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    Description

    Samuel Insull: Electrification of New York City Cable Cross-Section Paperweight. Unique glass and silver-plated paperweight presented to one of the most interesting tycoons of the late 19th and early 20th centuries, Samuel Insull (1859-1938). We encourage bidders to look up his biography online. The weight is 4" across and 1" tall. It contains a cross-section of lubricated copper coil used in the electrification of New York City when that city converted from gas to electric. It dates from the 1889-1892 period. It is inscribed on the bottom: "Mr. Samuel Insull" and, around the sides: "General Electric Company Schenectady, N.Y. U.S.A. 600,000 CM 132 KV Oil Filled Cable". According to the consignor, he showed it around 30 years ago to Insull's son who remembers seeing it sitting on his father's desk.

    Insull emigrated to the U.S. from England in 1881 and managed to land a job with Thomas Edison. He helped build power stations throughout the U.S. and was one of the founders of Edison General Electric, precursor to General Electric. He was promoted to Vice President in 1889, but was bypassed for the presidency when the company merged with Thomson-Houston Electric in 1892, following an effusion of capital from J. P. Morgan and the Vanderbilts. In order to calm the waters, he agreed to transfer to Chicago. He continued his efforts to build electric grids for urban centers, successfully advocating for the switchover from direct to alternating current (in opposition to Edison) and lowering costs of electricity, making it affordable for all. He became a major benefactor and civic leader in his adopted city, building an opera house. He made extensive use of holding companies to amass a fortune, but the Great Depression wiped him out and he escaped to Paris to avoid prosecution. He died in Paris of a heart attack with only 80-cents in his pocket.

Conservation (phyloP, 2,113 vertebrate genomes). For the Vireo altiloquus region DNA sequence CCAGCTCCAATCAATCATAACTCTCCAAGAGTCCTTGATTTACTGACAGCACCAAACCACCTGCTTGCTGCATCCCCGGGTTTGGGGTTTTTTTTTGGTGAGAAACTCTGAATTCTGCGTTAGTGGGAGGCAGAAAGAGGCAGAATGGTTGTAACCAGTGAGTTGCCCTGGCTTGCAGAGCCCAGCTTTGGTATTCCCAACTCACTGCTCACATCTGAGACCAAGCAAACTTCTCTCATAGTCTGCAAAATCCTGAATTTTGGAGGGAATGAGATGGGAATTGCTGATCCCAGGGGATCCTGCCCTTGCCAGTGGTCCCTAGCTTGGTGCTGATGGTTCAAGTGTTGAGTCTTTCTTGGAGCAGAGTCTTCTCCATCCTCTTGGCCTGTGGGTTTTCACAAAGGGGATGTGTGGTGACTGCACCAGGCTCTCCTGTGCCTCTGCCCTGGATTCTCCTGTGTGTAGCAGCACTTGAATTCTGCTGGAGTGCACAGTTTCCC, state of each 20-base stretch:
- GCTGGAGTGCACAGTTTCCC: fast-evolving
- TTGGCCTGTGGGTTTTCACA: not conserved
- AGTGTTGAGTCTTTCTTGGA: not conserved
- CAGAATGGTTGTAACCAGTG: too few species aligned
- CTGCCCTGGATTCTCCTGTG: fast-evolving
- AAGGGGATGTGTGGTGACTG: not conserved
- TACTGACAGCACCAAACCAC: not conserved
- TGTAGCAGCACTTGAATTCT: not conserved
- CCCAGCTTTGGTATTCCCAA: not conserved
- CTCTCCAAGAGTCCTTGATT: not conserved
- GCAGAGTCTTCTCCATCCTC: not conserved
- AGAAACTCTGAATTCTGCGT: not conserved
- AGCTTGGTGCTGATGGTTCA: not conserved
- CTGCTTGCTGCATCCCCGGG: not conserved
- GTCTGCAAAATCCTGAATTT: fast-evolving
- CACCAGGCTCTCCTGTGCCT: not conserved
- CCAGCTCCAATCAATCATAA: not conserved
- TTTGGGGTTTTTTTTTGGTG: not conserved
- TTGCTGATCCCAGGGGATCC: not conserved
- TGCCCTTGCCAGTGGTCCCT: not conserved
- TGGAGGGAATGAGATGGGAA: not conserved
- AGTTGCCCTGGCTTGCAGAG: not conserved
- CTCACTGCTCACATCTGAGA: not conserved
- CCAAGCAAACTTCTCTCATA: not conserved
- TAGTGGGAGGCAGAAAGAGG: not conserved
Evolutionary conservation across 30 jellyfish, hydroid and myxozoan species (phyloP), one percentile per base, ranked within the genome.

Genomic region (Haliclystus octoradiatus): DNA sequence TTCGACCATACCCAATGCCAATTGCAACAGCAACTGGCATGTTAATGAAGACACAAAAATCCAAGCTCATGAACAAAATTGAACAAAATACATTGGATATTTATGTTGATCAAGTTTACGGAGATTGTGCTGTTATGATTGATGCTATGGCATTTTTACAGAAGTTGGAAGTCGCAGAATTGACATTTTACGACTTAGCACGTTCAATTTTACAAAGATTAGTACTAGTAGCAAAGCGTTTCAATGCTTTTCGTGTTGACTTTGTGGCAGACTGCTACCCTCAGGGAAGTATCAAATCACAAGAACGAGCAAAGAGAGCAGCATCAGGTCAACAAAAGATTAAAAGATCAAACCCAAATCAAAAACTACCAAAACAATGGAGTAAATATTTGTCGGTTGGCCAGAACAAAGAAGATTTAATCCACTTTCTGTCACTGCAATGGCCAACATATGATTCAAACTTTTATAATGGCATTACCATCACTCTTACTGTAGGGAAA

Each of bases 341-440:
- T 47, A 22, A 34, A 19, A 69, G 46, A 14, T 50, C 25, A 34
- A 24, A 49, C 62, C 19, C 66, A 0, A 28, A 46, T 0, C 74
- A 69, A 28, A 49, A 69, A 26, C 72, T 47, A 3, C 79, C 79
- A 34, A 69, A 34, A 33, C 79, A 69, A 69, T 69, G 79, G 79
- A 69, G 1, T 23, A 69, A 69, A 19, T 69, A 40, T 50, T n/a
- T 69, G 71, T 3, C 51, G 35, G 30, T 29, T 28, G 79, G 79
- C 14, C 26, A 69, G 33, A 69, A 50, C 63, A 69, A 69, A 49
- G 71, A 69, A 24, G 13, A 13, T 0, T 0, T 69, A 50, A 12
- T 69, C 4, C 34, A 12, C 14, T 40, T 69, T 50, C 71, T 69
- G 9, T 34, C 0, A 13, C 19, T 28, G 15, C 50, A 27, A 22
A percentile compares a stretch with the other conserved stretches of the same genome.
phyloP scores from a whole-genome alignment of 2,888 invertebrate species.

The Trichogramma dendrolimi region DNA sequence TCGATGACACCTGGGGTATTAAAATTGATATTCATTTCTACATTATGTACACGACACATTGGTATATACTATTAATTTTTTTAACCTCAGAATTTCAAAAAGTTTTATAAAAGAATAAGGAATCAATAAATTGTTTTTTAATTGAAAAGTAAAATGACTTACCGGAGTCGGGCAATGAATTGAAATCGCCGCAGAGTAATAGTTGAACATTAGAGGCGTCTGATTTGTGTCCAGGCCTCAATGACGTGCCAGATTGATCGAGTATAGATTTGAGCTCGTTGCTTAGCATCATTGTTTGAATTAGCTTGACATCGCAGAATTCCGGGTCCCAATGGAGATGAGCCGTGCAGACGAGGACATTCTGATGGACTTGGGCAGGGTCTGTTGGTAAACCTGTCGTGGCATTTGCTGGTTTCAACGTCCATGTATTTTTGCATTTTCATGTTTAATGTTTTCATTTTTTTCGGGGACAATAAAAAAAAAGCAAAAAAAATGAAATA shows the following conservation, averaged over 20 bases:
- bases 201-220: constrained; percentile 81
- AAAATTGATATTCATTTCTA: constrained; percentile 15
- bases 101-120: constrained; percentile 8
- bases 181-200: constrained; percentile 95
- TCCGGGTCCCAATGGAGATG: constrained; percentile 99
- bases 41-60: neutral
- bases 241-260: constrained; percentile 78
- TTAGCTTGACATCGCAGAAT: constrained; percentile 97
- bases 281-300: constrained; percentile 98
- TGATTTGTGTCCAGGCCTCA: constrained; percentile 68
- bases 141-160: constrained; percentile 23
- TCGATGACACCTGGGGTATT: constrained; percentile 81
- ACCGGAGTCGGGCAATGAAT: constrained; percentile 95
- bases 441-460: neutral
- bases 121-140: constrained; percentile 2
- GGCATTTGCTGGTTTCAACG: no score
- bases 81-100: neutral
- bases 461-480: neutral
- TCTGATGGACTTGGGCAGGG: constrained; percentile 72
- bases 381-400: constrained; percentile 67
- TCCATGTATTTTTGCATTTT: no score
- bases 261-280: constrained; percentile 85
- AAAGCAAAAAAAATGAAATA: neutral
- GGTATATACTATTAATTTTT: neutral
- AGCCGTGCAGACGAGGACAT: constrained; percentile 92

Of particular interest to us is the fact that Insull and his actress wife Gladys Wallis figure prominently in "Citizen Kane". The make-up for the elder Charles Foster Kane was based on pictures of Insull. In addition, Kane's girlfriend, Susan Alexander, was based on Insull's wife, a former Broadway star who came out of retirement to appear in the Chicago Opera House, prompting newspaper columnist Herman Mankiewicz (screenwriter of "Citizen Kane") to pen a bad review.

    Please check out the other Edison-related items we have in the sale.


    Auction Info

    Auction Dates
    December, 2016
    3rd Saturday
    Bids + Registered Phone Bidders: 1
    Lot Tracking Activity: N/A
    Page Views: 888

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